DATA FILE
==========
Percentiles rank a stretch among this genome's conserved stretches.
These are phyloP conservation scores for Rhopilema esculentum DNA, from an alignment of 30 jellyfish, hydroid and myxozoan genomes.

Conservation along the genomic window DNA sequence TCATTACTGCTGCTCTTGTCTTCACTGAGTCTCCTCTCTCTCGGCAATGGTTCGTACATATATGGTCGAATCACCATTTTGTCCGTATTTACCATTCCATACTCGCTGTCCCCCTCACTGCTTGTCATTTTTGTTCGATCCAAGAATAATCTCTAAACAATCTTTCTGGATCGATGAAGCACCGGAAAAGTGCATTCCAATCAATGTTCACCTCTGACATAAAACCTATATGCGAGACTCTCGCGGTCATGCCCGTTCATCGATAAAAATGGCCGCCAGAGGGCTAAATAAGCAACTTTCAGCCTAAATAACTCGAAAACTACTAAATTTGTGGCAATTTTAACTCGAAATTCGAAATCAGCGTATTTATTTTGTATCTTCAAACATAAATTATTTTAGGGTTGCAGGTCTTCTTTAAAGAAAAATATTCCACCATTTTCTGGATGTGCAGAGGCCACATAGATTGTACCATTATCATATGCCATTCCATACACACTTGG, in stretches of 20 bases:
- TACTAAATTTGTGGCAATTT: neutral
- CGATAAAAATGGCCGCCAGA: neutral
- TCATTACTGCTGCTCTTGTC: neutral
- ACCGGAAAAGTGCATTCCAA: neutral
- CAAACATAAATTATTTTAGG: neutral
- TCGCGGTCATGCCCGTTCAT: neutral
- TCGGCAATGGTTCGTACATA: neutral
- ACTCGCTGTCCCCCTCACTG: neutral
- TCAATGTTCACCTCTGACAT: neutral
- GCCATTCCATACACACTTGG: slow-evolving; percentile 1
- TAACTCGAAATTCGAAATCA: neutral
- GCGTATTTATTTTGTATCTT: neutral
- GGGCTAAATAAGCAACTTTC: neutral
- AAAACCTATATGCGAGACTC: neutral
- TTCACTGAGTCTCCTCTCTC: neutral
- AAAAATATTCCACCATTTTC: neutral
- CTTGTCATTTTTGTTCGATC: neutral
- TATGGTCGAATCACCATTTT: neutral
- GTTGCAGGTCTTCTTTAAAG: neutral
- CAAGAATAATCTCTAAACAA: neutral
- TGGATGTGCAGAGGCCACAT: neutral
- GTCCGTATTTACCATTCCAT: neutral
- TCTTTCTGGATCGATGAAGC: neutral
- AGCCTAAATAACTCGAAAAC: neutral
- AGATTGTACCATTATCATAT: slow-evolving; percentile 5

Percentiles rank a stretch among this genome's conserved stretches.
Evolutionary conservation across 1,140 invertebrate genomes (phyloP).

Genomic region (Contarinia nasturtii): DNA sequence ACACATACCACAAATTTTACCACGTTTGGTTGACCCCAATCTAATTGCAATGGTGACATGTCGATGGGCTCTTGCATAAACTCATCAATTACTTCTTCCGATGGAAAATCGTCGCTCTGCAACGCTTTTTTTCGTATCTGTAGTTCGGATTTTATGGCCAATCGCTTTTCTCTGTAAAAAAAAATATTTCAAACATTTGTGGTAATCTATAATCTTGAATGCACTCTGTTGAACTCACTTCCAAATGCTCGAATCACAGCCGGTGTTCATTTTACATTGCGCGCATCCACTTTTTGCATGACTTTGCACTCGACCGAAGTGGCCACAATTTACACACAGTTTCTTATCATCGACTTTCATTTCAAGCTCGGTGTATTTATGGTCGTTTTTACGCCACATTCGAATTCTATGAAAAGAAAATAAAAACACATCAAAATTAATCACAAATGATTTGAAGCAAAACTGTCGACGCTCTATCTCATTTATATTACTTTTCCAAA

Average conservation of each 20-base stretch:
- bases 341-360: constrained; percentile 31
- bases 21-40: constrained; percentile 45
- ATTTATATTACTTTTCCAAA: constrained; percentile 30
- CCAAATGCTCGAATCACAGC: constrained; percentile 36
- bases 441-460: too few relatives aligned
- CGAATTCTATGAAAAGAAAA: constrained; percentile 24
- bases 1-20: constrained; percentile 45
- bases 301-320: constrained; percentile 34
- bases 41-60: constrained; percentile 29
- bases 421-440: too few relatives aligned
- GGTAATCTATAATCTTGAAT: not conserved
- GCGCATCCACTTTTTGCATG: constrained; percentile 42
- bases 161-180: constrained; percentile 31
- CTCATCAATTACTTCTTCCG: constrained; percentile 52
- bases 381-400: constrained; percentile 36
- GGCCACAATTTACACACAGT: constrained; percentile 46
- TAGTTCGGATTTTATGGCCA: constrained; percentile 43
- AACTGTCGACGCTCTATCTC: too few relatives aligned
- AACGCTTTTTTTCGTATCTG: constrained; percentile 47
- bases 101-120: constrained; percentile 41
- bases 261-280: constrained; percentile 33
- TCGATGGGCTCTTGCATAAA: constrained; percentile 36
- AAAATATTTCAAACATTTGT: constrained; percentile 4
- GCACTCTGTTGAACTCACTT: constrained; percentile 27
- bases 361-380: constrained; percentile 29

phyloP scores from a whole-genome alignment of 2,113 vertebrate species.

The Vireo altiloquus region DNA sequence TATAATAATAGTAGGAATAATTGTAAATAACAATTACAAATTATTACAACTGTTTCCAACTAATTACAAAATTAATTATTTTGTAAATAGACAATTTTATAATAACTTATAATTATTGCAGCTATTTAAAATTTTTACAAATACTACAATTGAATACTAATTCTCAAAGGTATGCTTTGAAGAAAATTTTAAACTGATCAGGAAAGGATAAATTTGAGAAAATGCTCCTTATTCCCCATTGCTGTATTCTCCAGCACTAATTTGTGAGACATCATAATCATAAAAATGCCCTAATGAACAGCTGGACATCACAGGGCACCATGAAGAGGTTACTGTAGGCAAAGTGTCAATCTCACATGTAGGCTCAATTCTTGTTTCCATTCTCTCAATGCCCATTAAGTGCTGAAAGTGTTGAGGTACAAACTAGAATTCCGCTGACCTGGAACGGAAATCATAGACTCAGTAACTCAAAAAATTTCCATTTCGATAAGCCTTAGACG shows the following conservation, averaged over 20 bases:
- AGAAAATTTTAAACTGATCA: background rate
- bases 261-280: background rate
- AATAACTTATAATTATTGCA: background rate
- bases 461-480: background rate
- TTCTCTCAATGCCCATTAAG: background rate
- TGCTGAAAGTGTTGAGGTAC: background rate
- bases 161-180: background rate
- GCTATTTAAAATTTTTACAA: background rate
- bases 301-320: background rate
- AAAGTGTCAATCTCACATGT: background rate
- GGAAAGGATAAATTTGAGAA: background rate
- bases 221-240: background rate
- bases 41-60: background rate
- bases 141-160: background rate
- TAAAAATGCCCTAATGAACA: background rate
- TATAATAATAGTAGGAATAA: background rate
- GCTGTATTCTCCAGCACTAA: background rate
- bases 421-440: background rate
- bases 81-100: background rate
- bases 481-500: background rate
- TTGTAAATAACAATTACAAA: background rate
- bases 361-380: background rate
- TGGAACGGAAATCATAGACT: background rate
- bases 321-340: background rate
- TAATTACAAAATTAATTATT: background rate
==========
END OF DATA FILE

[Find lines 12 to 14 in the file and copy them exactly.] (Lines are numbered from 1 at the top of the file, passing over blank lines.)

- TCAATGTTCACCTCTGACAT: neutral
- GCCATTCCATACACACTTGG: slow-evolving; percentile 1
- TAACTCGAAATTCGAAATCA: neutral